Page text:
Tea at Furlongs 1939 The fry Art Gallery
The first major exhibition to survey watercolours by celebrated British artist Eric Ravilious (1903-42). Well known for his iconic work for Wedgwood, Ravilious is widely considered one of the key figures in mid-20th century British design but he was also one of the finest watercolourists of the century.
Train lanscape 1940 Aberdeen Art Gallery and Museums Collection
The Westbury Horse 1939 Private Collection
He is commemorated by blue plaques in Hammersmith and Eastbourne.
The exhibition is curated by James Russell, a leading specialist on Eric Ravilious whose books on the artist include the popular series Ravilious in Pictures (2009-12).
Eric William Ravilious (22 July 1903 – 2 September 1942) was an English painter, designer, book illustrator and wood engraver.
Ravilious studied at Eastbourne School of Art, and at the Royal College of Art, where he studied under Paul Nash.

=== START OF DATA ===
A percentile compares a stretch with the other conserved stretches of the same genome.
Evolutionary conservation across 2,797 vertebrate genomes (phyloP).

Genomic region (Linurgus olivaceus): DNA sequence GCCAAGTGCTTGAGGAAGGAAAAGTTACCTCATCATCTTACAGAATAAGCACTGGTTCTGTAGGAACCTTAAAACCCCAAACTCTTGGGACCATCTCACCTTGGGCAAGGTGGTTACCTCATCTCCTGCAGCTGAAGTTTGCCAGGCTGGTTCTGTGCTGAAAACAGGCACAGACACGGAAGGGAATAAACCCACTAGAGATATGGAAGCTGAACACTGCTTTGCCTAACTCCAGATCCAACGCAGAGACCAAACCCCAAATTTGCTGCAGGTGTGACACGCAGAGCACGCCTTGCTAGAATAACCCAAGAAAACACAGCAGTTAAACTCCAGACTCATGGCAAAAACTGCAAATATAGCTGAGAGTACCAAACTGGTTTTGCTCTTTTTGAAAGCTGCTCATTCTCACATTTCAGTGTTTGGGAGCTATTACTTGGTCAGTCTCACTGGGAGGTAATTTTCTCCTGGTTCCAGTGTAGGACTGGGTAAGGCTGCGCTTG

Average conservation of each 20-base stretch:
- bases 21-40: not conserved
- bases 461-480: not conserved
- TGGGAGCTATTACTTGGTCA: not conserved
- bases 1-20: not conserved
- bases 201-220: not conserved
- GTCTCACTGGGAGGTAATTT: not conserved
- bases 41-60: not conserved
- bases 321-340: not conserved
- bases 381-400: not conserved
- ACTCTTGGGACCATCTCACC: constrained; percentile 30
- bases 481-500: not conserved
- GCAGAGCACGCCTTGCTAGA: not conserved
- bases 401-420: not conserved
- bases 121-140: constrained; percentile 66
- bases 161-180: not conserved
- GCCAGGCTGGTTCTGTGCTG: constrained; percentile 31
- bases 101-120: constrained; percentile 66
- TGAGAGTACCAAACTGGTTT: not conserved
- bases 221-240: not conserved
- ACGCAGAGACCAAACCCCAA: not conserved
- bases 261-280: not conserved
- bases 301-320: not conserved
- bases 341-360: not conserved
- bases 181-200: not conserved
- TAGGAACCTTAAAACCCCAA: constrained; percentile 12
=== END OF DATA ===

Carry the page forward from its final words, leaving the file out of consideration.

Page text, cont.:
He married Eileen Lucy “Tirzah” Garwood who was also a noted artist and engraver.
His early works depicted the countryside around him in the south east of England, as well as urban scenes of London. Many of his works are seen as capturing a sense of Englishness that existed between the wars.
He designed a number of popular pieces for Wedgwood between l936 and l940 including a commemorative mug originally produced for the Coronation of Edward VIII which was adapted for that of George V. Ravilious was an official war artist in World War II and received a commission as a Captain in the Royal Marines. He was killed in 1942 at the age of 39 while accompanying a Royal Air Force air sea rescue mission off Iceland that failed to return to its base.
Hurricane in Flight, 1942 Private Collection.